As the 21st century unfolds, it is clear that the major societal issues we face – climate change, energy and food security, poverty, the environment – are all interconnected and are incapable of solution in a discrete way. Barry Commoner’s First law of Ecology that Everything is Connected to Everything Else is patently obvious to even the most unobservant of us.
All these issues are threaded together in many ways but one thing that connects them is their economic implications. Indeed, there is no aspect of our lives that is untouched by this subject, yet for many of us it is shrouded in complexity, misunderstanding and, perhaps, even mystery. Leon MacLaren, the founder of this School, delivered a lecture in London in 1952 and asked the question: Is any subject simpler than economics? He went on to say that a child could grasp it save for the fact that the difficulties arise from the superstitions and prejudices with which we surround it.
To dispel some of these superstitions and prejudices, we offer this inaugural post in what will be a regular offering on matters economic. It is not intended to follow any particular format or line of inquiry, although that may evolve with the passage of time. However, it will be informed by the underlying theme of our program of workshops ‘A Fresh Look at The Economy’.
The challenge in taking a fresh look at something necessarily requires dropping all the ideas one may have about that subject and approaching it as if for the first time.
This is not so easy with something that has become extraordinarily complex and where the experts, having seemingly agreed on a diagnosis of the patient’s condition, are completely at odds with how to remedy that condition. Part of the problem, of course, is that economics is strongly influenced by political considerations.
Taking this approach also involves leaving aside any ideas about whether capitalism or socialism or some other form of economic arrangement is the appropriate or only way to go. Nevertheless, despite the obstacles it is possible to chart a way forward. This involves appreciating that an economic system arises naturally to meet a series of needs and is a function of time and place as well as other key factors including culture and civilization. It also recognizes that there are underlying principles that govern economic activity.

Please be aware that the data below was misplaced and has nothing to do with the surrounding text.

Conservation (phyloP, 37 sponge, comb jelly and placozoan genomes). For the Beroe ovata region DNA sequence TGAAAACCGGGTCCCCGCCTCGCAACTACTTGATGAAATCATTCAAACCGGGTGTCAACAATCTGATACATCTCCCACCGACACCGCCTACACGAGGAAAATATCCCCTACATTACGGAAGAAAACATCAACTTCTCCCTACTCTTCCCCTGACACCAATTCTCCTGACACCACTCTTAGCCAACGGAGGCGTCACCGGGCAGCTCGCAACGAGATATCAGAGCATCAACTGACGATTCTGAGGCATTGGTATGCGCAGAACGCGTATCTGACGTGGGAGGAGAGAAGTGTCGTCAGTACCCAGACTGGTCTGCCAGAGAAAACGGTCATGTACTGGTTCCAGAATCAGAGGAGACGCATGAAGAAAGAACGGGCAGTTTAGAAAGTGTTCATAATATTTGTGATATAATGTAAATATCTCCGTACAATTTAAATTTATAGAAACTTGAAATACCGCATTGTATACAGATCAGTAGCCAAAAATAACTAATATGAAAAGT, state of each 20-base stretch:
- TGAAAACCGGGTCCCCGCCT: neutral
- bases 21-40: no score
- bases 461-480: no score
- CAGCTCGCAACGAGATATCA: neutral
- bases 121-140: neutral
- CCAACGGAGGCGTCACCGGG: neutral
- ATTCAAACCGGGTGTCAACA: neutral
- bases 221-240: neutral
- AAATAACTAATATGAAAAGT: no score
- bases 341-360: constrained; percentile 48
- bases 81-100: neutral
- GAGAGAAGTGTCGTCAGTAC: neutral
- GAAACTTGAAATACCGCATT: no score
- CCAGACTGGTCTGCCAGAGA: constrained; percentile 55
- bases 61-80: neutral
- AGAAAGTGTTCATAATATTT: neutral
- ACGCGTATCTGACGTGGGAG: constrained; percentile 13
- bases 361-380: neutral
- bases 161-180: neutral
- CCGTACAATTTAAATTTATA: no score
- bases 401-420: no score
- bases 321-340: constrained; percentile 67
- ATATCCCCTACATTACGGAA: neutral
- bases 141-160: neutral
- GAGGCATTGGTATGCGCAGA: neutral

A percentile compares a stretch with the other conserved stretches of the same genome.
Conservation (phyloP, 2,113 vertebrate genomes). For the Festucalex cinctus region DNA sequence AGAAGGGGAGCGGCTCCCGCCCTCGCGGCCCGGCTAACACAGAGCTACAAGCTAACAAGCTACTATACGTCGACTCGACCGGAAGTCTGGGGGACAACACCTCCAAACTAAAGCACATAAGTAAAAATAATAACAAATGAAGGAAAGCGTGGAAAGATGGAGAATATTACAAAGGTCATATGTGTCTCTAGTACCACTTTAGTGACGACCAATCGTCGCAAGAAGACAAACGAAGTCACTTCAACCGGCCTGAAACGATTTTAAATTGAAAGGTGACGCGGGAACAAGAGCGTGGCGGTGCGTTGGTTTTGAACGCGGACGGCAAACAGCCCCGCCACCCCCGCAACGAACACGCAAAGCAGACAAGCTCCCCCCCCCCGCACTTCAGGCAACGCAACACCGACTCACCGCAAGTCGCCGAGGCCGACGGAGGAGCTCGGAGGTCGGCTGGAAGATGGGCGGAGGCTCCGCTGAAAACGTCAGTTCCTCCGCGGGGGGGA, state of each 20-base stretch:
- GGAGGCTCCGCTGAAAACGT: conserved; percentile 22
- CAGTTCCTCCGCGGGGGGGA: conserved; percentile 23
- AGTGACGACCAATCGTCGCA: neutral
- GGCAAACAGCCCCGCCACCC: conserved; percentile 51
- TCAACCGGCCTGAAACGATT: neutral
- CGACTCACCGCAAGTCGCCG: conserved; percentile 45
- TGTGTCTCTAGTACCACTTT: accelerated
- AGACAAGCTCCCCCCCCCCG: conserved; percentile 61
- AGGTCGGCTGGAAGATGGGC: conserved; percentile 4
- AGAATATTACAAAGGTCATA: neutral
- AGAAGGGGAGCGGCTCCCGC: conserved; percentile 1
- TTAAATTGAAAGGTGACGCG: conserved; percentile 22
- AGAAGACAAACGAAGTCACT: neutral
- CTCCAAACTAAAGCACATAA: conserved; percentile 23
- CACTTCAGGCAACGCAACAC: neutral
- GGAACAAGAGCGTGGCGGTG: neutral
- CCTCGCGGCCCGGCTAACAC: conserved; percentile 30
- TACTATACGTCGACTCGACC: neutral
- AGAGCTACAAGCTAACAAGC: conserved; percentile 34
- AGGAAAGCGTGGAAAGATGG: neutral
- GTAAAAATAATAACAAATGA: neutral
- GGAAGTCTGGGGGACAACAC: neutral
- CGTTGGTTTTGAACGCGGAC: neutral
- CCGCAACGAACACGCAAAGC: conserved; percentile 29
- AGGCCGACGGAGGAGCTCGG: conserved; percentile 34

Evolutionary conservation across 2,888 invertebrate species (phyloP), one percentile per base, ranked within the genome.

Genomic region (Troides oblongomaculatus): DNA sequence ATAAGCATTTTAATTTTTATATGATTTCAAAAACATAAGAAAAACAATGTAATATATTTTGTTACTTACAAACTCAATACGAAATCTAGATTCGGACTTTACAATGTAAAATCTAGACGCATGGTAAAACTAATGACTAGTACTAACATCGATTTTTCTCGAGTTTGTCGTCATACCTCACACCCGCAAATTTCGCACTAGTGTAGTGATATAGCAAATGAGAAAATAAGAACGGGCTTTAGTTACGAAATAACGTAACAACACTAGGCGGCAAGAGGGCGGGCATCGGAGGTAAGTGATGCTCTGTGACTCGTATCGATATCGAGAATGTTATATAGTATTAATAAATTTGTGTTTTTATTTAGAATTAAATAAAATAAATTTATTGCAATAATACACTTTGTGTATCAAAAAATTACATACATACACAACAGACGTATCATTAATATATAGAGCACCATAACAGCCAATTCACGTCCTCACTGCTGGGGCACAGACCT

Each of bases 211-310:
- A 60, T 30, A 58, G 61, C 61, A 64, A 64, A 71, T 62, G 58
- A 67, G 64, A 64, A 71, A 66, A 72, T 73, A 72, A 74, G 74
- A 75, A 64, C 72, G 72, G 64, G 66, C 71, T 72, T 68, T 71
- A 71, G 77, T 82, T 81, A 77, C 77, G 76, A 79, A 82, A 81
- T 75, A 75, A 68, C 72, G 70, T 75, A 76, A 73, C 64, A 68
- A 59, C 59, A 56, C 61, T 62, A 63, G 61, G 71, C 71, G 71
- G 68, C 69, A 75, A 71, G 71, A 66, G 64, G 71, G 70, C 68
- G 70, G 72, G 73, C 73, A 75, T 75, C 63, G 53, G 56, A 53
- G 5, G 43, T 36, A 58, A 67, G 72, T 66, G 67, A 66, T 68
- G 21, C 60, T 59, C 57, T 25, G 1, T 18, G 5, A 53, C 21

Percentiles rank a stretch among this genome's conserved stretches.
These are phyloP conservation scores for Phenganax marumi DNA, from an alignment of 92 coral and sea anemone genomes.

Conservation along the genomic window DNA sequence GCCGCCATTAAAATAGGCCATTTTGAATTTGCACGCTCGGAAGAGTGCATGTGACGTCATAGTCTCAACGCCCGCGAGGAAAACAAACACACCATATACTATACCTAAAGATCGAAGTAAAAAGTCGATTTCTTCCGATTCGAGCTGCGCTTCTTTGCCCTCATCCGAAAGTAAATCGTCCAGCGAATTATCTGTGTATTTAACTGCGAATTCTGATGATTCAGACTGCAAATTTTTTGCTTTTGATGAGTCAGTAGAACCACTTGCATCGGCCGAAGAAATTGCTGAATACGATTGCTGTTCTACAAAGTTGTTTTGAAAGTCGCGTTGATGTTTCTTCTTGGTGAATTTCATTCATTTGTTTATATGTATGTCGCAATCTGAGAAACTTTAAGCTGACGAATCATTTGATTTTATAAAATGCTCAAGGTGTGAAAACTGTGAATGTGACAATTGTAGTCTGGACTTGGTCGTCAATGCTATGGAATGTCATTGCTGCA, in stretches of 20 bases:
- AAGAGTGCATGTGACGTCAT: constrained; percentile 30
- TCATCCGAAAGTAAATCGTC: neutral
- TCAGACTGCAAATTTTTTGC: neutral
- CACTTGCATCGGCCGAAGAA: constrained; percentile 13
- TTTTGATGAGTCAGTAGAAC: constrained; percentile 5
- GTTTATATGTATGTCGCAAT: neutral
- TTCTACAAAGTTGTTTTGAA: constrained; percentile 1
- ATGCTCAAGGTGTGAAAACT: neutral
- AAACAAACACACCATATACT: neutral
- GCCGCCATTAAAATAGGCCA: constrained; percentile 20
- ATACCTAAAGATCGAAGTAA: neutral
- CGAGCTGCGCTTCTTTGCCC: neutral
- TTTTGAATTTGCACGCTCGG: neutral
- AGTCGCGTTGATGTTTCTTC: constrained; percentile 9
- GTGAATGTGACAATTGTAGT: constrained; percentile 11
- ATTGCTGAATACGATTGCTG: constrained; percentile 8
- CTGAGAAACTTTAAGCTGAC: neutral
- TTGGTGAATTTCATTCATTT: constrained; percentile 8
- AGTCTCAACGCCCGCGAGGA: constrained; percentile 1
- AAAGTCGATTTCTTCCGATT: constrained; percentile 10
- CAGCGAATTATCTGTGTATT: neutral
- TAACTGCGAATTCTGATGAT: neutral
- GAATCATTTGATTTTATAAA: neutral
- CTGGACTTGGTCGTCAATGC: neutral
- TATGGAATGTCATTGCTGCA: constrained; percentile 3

In looking afresh, we will find that some key aspects about how things are need to be completely reappraised. For example, the idea of full employment: why are we content with an economic system that is incapable of delivering a meaningful and dignified job for everyone that wants one? Why should full employment be acceptable when it incorporates x% who are permanently unemployed? Why are we content to allow the privatization of profits and the socialization of losses in the business arena? Why should value created by the community not accrue to the community rather than remain in private hands?
It is easy to come up with the questions, but the answers are another matter – hence the need to look at the subject anew.
It is reasonably clear that tinkering around the edges of our current system will not cut it. It is going to need to radical changes. We are not advocating revolution except in the sense of the way we think about the subject. No doubt lots of oxen will get gored and noses will be disjointed but if we are to seek out a world where there is Economics with Justice, those will likely be byproducts.– Chris Wood is the Head of Economic Studies for the School of Practical Philosophy, New York.